The Parshah of Vayakhel records the actual implementation of G‑d’s instructions on how to build the Mishkan (Tabernacle), recounted earlier in the Parshah of Terumah. Indeed, much of Vayakhel is almost an exact repeat of Terumah, the only apparent difference being that the details which in Terumah are prefaced with the words “They shall make . . .” are here presented following the preface “They made . . .”

But first,

Moses assembled the entire congregation of the children of Israel, and said to them: These are the words which G‑d has commanded, that you should do them:

Six days shall work be done, but on the seventh day there shall be to you a holy day, a sabbath of sabbaths to G‑d; whoever does work on it shall be put to death.

You shall kindle no fire throughout your habitations on the Sabbath day.

The Donation

Moses then tells the people:

Take from among you an offering to G‑d: whoever is of a willing heart, let him bring it . . .

Gold, silver and copper;

Blue-, purple- and scarlet- [dyed wool], fine linen and goats’ hair;

Rams’ skins dyed red, tachash skins and shittim wood;

Oil for the light, and spices for the anointing oil and for the sweet incense;

Shoham stones, and stones to be set for the ephod and for the breastplate.

Every wise-hearted man among you shall come and make all that G‑d has commanded . . .

The response was overwhelming:

They came, everyone whose heart stirred them and everyone whose spirit made them willing, and they brought the offering to G‑d for the work of the Tent of Meeting, for all its service and for the holy garments.

They came, the men along with the women . . . and they brought bracelets, earrings, rings and girdles, all golden ornaments . . .

The women brought spun thread of multicolored wool, linen and goat hair for the roof coverings and the priestly garments; the tribal heads brought the precious stones for the high priest’s ephod (apron) and breastplate, and the herbs for the anointing oil and the incense.

All the wise men who carried out all the work of the Sanctuary came, every man from his work which they did, and they spoke to Moses, saying: “The people are bringing much more than enough for the service of the work which G‑d commanded to do.”

Moses commanded that they proclaim throughout the camp, saying: “Let neither man nor woman do any more work for the offering of the Sanctuary.” So the people were restrained from bringing.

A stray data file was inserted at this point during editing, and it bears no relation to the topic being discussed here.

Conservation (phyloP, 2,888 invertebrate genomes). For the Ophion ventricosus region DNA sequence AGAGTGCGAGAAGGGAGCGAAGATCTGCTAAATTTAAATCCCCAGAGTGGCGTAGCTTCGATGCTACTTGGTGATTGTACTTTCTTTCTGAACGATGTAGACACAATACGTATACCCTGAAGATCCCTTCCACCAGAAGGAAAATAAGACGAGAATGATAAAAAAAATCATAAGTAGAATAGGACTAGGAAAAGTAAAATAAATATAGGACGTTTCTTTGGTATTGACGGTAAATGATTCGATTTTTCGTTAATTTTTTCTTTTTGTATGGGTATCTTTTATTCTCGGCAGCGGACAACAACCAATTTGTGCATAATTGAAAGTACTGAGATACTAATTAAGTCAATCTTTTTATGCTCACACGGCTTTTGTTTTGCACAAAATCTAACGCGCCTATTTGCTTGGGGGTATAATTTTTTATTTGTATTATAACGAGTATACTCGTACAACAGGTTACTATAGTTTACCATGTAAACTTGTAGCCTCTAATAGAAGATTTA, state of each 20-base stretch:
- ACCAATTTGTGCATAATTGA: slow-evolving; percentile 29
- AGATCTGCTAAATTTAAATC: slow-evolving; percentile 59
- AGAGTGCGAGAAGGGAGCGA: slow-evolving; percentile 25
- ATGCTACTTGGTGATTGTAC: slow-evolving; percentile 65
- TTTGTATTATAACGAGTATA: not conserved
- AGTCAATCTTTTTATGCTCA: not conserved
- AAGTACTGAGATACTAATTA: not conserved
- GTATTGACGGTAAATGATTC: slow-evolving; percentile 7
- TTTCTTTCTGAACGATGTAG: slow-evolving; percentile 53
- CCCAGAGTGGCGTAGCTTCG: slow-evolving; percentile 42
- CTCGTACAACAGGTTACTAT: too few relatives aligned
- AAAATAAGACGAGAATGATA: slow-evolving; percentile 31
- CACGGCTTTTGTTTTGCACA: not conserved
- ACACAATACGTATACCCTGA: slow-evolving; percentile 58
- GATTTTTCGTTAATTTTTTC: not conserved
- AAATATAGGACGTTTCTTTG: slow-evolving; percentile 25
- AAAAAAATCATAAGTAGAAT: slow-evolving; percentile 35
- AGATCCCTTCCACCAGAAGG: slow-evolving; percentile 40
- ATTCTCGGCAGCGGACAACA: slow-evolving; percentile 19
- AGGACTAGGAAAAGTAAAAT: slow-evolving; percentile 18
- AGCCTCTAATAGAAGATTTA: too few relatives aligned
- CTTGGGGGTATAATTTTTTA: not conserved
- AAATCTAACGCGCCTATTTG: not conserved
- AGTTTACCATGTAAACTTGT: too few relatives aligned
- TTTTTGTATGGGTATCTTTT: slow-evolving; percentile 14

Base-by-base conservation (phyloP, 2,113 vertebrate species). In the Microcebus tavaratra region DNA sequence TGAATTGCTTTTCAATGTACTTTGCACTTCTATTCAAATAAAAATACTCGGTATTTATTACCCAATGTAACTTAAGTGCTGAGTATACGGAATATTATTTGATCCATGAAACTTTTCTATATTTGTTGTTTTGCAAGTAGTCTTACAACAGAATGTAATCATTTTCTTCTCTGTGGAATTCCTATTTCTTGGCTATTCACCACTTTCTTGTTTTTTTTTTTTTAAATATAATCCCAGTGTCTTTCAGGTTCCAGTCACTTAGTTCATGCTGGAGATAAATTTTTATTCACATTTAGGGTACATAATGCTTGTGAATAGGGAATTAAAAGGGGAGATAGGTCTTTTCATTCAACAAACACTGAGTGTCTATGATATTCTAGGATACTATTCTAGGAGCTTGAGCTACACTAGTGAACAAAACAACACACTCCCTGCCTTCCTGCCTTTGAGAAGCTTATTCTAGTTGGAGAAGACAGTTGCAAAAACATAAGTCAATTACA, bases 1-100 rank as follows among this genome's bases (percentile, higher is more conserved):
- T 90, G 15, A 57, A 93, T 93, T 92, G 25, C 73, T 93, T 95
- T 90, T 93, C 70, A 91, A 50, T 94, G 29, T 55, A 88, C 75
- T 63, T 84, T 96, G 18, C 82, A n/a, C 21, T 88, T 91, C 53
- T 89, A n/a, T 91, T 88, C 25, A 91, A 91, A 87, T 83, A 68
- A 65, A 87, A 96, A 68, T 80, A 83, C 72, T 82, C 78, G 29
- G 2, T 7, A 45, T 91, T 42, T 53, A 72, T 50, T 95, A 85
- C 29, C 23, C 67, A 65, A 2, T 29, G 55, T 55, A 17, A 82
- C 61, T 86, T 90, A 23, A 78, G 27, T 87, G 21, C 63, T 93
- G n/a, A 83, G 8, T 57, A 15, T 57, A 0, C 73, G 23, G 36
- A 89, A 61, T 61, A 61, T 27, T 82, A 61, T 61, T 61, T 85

The material was sufficient for all the work to do it, and too much.

The Making of the Sanctuary

The team of “wise-hearted” artisans, headed by Betzalel ben Uri of the tribe of Judah and Aholiav ben Achisamach of the tribe of Dan, set about the task of fashioning these 15 materials into a dwelling for the Divine Presence.

They made the ten tapestries of the Mishkan[’s roof] of finely spun linen and [wool dyed] blue, purple and scarlet; with cherubim of artistic work did [Betzalel] make them . . .

He made sheets of goat hair as an ohel (tent covering) over the Mishkan—eleven sheets he made them . . .

He made the boards for the Mishkan[’s walls] of shittim wood, to be stood upright. . . . Twenty boards for the south walls; and he made forty silver foundation sockets under the twenty boards: two sockets under each board, for its two pegs. . . . And for the other side of the Mishkan—for the north side—he made twenty boards and forty silver sockets. . . . And for the rear of the Mishkan, to the west, he made six boards, and two boards for the rear corners . . .

He made the parochet (the “veil” that separated between the Sanctuary’s two chambers) of [wool dyed] blue, purple and scarlet, and fine-spun linen; with artistically woven cherubim he made it . . .

He made a screen for the doorway of the tent, of blue-, purple- and scarlet- [dyed wool], and fine-spun linen, with embroidered work . . .

The Sanctuary’s Vessels

Betzalel made the ark of shittim wood: two cubits and a half was its length, a cubit and a half its breadth and a cubit and a half its height. He overlaid it with pure gold inside and out, and made a rim of gold for it all around . . .

He made the kaporet (the ark’s cover) of pure gold. . . . He made two cherubim of gold; he made them beaten out of one piece, on the two ends of the covering. . . . And the cherubim spread out their wings on high, shielding the kaporet with their wings, with their faces one to another . . .

He made the table of shittim wood . . . and covered it with pure gold...

He made the menorah of pure gold; of beaten work he made the menorah. Its foot, its shaft, its branches, its goblets, its bulbs and its flowers were of the same piece . . .

He made the incense altar of shittim wood . . . and covered it with pure gold . . .

He made the holy anointing oil, and the pure incense of spices . . .

The Outdoor Furnishings

He made the altar of burnt offering . . . five cubits was its length and five cubits its breadth—it was square—and three cubits its height . . .

He made the basin of copper, and its pedestal of copper, out of the mirrors of the assembled women, who assembled at the door of the Tent of Meeting . . .

He made the courtyard: on the south side, he hangings of the court were of fine-spun linen, a hundred cubits in length. Their pillars were twenty, their copper sockets twenty, and the hooks of the pillars and their trimmings were of silver. And for the north side, the hangings were a hundred cubits. . . . And for the west side were hangings of fifty cubits. . . . The [width of] the east side was fifty cubits, [with] hangings of fifteen cubits on each side [of the entrance] . . .

The screen for the gate of the court was embroidered work, of blue, purple and scarlet, and fine-spun linen; and twenty cubits was the length . . .

All the pegs of the Tabernacle, and of the courtyard around it, were of copper.

(For more on the Mishkan, see summary and commentary for Terumah.)